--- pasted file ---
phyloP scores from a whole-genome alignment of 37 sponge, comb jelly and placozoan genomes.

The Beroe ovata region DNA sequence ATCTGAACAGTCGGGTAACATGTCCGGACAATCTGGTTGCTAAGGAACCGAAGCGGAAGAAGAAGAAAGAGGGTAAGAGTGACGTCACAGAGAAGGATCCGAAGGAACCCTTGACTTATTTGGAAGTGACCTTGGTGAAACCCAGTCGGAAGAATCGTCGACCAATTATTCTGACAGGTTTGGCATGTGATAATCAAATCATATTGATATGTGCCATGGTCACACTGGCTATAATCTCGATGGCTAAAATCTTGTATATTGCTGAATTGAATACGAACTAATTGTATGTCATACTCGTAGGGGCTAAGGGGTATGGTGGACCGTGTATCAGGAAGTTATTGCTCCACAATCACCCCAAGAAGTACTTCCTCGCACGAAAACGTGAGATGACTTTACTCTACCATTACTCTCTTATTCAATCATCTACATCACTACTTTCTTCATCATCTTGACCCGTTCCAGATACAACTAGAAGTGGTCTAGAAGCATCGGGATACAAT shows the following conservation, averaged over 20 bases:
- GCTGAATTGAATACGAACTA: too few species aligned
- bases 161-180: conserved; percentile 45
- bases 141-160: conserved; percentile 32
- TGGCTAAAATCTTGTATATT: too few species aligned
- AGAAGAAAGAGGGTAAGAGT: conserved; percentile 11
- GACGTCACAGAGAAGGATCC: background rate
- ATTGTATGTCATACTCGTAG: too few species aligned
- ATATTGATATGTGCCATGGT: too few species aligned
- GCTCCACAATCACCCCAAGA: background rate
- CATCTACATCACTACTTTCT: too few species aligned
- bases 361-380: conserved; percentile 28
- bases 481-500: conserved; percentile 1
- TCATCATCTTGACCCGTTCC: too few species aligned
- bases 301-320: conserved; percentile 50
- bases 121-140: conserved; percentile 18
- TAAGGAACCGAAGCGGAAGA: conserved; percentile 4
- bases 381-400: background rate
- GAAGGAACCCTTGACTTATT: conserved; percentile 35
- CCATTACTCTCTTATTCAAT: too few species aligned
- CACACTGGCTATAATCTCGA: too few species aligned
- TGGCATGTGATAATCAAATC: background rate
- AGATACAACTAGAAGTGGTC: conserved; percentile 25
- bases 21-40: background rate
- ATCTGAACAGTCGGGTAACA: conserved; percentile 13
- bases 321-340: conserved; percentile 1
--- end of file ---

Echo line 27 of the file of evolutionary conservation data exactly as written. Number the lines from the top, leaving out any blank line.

- bases 321-340: conserved; percentile 1